Network Monitoring with Icinga

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Greg Parmer, Information Technology Specialist …

Greg Parmer, Information Technology Specialist
Jonas Bowersock, Information Technology Specialist

Alabama Cooperative Extension System
Auburn University

More in: Education , Technology , Design
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  • We’ve got over 100 locations, each with VPN connections back to campus.
    We’ve got a few dozen servers…mostly virtual, some physical, some SAN equipment, and lots of services.

    We don’t like surprises.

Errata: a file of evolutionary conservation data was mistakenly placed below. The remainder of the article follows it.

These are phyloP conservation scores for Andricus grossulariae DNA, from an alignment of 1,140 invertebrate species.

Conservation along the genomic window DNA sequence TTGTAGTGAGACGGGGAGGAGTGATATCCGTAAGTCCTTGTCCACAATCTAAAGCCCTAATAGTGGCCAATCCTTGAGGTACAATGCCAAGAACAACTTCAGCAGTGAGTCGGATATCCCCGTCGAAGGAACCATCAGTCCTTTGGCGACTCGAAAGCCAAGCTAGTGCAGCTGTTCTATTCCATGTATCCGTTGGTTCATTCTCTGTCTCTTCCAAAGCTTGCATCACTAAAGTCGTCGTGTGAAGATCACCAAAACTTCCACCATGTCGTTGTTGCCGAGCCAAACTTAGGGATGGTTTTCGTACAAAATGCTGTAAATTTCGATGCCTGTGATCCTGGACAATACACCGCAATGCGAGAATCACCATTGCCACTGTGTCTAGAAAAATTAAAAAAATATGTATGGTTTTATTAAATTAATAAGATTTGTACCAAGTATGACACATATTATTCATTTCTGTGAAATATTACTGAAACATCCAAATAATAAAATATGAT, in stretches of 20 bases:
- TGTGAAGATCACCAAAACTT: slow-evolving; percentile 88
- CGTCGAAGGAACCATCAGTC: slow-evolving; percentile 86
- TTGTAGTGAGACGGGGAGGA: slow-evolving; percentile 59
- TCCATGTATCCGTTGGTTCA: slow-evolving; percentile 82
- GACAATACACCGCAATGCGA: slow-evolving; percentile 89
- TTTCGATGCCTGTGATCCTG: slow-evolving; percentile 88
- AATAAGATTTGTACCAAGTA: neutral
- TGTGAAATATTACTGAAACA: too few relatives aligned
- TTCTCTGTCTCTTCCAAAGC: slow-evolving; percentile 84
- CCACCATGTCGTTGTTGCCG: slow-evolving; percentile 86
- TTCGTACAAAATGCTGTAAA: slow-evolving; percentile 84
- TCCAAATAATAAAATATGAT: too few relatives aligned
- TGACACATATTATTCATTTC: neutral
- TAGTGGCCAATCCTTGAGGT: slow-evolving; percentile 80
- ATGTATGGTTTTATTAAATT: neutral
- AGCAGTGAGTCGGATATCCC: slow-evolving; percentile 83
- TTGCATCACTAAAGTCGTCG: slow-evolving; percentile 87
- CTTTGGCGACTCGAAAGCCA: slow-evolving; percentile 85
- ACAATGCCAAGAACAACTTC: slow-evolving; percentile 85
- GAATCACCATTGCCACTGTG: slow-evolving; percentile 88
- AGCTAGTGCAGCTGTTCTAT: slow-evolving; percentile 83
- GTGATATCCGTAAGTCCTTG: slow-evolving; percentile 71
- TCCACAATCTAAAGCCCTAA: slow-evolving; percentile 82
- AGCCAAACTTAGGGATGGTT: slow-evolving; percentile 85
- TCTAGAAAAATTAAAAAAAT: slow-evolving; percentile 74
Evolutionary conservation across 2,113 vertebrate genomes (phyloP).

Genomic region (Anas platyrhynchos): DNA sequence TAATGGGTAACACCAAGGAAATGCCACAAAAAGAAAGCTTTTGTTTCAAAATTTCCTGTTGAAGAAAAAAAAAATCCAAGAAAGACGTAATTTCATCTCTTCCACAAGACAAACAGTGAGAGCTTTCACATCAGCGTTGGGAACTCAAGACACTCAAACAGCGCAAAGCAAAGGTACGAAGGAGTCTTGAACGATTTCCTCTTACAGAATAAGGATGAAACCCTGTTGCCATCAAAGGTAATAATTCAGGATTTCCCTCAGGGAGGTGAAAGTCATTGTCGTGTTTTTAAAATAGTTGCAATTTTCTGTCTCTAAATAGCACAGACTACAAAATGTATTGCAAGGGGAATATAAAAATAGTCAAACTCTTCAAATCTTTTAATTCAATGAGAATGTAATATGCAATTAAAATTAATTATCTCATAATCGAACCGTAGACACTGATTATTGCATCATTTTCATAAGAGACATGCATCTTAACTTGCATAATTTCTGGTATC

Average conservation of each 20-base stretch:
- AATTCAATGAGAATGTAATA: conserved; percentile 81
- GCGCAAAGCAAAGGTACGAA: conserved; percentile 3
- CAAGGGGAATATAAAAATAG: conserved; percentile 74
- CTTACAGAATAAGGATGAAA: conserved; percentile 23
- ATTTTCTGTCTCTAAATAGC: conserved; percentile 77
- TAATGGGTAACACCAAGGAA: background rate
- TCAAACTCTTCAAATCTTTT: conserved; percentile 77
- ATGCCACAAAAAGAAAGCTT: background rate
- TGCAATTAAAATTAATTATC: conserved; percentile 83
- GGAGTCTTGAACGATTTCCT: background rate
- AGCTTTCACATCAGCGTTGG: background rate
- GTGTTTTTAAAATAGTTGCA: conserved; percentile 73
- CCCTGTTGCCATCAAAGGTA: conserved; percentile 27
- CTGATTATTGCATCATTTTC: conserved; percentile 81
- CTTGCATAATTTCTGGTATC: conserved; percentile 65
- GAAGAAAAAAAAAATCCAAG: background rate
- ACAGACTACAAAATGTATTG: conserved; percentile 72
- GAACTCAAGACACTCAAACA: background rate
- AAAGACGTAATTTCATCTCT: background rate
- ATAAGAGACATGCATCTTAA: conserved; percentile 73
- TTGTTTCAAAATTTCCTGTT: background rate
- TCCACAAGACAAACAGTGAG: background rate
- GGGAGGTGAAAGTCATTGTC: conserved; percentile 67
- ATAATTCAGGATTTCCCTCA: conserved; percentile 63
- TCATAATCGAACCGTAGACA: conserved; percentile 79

• When someone has a connectivity problem, we can usually determine the severity, and pretty much know when it is fixed.
    Coordination of repairs. While something is down, acknowledgments and comments let your team know the current status…and why.
    We have services that are so seldom used that it may be weeks before someone complains if it breaks.
    Good monitors help isolate problems. When you can say, “every connection from this ISP went down at 1am on Sunday” it helps everyone know where to look and reduces ISP’s tendency to blame our equipment.
    Know the MRI machine is down before a patient requires it.
    Ultimately, be able to spend time away, knowing that services are maintained. Jonas wouldn’t share his vacation pics!